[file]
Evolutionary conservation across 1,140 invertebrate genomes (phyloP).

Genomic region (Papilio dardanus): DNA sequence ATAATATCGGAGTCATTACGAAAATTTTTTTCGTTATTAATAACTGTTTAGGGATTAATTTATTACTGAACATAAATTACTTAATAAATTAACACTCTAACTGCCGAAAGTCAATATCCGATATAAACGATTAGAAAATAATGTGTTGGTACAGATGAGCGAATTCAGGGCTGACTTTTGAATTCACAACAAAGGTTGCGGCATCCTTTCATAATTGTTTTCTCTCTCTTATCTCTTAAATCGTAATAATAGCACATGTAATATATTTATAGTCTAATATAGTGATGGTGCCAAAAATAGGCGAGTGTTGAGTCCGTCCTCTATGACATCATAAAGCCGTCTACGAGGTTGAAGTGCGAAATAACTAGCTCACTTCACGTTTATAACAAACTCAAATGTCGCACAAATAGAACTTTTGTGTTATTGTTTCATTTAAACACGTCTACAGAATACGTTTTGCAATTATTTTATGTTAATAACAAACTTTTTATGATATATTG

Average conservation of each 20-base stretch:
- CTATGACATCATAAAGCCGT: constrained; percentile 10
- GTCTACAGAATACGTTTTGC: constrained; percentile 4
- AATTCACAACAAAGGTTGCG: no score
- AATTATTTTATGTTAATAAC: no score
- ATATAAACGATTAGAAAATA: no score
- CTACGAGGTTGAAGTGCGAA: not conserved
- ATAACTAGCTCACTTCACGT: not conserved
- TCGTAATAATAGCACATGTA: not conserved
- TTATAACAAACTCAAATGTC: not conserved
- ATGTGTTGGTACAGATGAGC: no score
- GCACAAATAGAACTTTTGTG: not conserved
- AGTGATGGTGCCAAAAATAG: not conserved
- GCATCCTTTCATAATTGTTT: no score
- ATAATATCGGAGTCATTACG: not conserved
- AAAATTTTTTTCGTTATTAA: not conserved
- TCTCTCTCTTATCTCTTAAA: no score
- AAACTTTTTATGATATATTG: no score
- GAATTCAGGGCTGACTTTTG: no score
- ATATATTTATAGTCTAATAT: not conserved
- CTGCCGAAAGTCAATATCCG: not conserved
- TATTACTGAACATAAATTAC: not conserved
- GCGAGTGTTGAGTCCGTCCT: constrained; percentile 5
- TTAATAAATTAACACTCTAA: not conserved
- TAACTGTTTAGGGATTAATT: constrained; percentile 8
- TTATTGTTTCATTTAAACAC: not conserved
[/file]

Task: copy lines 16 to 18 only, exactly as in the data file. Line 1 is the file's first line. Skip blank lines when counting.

- GCATCCTTTCATAATTGTTT: no score
- ATAATATCGGAGTCATTACG: not conserved
- AAAATTTTTTTCGTTATTAA: not conserved